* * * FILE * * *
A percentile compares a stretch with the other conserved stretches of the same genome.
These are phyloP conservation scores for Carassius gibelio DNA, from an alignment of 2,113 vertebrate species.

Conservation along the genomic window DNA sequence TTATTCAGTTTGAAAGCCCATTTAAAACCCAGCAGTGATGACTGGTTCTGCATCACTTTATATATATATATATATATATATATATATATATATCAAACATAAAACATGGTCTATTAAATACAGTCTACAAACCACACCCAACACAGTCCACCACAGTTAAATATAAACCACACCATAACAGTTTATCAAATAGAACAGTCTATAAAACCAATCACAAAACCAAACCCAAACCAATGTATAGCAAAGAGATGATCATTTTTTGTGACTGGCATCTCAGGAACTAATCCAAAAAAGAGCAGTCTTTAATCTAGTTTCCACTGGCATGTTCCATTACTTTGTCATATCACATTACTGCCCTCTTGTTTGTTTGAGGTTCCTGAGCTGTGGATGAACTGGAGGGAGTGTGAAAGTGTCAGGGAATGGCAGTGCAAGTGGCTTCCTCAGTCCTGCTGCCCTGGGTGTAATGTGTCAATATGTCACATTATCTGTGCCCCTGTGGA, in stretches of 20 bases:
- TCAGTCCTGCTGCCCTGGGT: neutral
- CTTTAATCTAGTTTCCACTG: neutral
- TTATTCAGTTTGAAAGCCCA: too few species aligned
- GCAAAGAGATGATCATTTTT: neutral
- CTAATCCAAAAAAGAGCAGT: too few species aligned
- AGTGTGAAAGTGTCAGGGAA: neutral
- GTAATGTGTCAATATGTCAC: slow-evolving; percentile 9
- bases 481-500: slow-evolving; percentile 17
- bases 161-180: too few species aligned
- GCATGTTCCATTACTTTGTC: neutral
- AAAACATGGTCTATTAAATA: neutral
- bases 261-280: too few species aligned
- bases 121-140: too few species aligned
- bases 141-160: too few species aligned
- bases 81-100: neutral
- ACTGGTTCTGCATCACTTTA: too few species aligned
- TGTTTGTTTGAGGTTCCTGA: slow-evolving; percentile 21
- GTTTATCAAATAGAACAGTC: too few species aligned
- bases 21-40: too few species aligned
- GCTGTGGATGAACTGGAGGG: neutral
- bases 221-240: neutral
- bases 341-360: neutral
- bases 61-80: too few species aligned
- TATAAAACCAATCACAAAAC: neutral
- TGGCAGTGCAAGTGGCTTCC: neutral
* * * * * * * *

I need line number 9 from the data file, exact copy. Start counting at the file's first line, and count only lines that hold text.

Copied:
- AGTGTGAAAGTGTCAGGGAA: neutral